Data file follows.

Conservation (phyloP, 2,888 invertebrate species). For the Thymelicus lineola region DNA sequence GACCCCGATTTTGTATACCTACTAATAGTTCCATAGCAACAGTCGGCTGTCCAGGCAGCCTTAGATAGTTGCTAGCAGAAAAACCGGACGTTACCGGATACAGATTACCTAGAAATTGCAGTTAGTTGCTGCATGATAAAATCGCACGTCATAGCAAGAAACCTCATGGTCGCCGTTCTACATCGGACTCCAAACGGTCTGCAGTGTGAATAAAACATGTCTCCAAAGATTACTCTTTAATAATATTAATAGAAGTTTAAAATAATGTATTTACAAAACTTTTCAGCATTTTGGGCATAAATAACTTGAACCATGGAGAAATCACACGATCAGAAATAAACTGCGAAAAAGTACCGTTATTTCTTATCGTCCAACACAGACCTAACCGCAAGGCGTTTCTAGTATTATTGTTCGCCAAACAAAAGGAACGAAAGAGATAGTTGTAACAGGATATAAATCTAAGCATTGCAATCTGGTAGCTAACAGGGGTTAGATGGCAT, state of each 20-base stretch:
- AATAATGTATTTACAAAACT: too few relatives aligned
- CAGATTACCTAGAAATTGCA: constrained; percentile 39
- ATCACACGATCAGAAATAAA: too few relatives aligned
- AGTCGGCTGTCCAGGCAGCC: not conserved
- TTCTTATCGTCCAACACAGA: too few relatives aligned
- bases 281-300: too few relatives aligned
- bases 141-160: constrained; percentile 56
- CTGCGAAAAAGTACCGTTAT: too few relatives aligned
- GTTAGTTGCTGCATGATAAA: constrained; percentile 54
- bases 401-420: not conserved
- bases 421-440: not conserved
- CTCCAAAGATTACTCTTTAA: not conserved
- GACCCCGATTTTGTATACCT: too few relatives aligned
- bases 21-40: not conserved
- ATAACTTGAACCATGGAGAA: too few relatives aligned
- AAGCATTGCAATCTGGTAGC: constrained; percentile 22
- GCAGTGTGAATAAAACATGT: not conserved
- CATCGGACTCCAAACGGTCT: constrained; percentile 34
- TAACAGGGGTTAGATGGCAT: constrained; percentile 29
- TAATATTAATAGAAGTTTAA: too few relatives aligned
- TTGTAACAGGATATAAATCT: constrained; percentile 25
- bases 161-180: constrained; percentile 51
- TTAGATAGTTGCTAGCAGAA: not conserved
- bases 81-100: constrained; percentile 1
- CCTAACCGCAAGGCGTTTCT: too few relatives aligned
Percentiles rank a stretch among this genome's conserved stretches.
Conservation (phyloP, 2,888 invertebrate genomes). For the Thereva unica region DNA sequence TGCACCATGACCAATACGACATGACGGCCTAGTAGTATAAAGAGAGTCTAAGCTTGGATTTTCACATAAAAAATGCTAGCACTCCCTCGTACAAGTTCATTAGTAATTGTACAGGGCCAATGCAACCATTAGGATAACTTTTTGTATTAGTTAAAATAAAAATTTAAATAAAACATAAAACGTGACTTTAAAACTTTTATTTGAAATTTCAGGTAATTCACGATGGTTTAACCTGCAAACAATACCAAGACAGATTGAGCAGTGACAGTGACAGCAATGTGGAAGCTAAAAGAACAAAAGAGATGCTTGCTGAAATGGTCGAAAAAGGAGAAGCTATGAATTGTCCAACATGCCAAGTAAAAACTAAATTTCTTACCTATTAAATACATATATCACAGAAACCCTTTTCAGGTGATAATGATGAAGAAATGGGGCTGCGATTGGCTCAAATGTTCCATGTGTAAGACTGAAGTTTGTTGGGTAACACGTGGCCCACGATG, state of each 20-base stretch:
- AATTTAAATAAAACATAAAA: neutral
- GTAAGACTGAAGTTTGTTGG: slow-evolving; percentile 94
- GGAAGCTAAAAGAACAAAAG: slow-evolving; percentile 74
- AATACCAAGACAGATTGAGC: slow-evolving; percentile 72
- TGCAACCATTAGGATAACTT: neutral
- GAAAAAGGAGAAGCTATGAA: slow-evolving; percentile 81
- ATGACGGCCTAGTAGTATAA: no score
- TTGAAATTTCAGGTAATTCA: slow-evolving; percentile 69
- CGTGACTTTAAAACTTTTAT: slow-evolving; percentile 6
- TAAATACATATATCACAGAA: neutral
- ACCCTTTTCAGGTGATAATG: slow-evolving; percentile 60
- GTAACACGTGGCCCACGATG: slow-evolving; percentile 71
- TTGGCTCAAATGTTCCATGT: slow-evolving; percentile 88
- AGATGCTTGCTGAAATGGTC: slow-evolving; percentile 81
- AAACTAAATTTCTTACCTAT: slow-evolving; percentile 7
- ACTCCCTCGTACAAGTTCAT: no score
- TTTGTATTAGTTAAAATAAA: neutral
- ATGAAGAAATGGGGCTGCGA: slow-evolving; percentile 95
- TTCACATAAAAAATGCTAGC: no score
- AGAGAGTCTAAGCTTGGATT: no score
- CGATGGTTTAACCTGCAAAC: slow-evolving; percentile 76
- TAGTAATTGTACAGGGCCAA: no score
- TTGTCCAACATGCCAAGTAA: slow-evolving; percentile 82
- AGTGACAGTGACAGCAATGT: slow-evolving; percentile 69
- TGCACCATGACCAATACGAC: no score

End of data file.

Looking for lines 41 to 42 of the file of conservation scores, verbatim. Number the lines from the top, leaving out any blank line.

- TTGGCTCAAATGTTCCATGT: slow-evolving; percentile 88
- AGATGCTTGCTGAAATGGTC: slow-evolving; percentile 81